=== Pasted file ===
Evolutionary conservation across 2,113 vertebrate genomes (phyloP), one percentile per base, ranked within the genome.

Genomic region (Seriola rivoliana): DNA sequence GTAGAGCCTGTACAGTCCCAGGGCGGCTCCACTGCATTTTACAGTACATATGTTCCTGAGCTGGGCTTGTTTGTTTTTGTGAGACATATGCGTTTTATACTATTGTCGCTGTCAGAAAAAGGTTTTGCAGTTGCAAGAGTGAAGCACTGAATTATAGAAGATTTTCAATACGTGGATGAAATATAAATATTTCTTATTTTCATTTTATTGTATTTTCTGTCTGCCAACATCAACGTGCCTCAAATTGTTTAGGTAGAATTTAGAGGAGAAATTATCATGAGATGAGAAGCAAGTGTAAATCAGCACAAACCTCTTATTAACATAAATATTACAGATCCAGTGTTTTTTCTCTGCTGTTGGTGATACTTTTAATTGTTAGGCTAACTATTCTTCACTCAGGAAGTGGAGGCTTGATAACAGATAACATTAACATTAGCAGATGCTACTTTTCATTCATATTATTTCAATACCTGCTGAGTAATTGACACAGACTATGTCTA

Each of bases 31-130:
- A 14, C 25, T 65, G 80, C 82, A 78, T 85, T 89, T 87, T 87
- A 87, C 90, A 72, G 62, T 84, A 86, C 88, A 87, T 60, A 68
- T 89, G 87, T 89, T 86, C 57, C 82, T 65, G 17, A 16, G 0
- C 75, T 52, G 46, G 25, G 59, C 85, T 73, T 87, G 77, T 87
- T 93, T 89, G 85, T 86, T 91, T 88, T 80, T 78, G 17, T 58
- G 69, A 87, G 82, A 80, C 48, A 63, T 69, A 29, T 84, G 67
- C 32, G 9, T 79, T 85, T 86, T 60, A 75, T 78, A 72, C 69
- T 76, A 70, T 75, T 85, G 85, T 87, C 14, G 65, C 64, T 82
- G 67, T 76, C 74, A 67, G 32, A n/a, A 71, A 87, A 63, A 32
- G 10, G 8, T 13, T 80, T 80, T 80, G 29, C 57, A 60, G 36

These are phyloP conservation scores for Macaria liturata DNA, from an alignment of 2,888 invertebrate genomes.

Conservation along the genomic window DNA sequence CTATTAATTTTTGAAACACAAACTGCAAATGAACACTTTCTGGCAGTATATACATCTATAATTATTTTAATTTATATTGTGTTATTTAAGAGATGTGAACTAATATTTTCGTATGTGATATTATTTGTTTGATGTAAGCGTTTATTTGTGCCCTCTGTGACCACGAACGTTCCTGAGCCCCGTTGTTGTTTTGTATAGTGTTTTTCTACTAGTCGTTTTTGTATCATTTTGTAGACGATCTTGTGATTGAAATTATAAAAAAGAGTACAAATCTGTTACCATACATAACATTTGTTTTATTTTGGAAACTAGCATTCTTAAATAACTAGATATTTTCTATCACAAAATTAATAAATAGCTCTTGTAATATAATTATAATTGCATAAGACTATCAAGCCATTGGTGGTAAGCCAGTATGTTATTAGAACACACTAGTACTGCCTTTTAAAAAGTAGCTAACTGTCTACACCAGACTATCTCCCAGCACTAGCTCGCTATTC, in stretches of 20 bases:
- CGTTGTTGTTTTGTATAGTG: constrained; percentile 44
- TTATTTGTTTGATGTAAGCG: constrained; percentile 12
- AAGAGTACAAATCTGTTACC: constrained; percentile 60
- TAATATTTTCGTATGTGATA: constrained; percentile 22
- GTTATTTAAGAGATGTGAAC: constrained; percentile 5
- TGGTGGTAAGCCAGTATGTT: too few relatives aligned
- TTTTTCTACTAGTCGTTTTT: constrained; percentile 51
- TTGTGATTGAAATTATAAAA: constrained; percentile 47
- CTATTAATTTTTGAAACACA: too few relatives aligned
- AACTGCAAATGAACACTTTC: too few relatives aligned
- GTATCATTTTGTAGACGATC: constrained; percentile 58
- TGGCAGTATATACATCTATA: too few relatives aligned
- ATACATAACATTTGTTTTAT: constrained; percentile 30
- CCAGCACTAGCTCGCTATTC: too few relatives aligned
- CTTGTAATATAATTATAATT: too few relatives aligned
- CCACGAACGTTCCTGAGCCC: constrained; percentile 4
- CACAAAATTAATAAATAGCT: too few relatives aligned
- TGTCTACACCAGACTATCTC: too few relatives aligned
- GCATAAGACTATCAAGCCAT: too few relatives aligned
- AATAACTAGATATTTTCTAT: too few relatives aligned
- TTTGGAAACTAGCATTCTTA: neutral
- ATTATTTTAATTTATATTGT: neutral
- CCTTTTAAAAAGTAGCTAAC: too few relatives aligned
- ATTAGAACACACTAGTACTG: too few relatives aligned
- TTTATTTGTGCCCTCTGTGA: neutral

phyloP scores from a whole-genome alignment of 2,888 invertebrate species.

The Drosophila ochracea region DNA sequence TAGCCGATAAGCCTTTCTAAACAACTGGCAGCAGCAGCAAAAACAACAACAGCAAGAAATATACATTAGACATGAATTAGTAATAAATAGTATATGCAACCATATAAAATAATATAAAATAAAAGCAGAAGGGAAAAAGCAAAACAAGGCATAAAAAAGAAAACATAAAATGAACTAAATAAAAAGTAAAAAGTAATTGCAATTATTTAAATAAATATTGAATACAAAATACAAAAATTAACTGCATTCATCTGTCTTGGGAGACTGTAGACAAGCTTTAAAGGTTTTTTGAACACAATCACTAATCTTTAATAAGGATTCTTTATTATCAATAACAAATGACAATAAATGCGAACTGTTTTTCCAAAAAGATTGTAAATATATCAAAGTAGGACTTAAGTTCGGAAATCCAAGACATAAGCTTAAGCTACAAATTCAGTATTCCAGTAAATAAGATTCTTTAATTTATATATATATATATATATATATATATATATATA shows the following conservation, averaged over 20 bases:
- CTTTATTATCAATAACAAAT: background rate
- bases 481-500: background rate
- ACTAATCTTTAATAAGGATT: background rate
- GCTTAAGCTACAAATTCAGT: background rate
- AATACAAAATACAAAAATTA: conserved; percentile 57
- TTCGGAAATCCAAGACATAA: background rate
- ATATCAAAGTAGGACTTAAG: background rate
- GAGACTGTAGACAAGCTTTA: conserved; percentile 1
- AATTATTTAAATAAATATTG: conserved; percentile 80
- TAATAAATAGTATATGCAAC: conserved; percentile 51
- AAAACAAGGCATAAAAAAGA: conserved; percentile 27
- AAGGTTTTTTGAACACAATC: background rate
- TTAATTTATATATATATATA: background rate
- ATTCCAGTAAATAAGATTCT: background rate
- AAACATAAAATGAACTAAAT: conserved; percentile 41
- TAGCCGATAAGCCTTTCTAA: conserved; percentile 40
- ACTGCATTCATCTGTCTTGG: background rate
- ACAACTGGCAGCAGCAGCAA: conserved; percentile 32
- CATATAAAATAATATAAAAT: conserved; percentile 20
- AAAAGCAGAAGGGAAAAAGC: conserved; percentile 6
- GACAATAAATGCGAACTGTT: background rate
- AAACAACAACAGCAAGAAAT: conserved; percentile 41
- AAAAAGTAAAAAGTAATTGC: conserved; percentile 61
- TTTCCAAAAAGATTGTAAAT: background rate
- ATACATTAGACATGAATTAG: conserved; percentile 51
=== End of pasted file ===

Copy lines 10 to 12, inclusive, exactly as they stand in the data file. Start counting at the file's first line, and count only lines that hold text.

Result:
- C 32, G 9, T 79, T 85, T 86, T 60, A 75, T 78, A 72, C 69
- T 76, A 70, T 75, T 85, G 85, T 87, C 14, G 65, C 64, T 82
- G 67, T 76, C 74, A 67, G 32, A n/a, A 71, A 87, A 63, A 32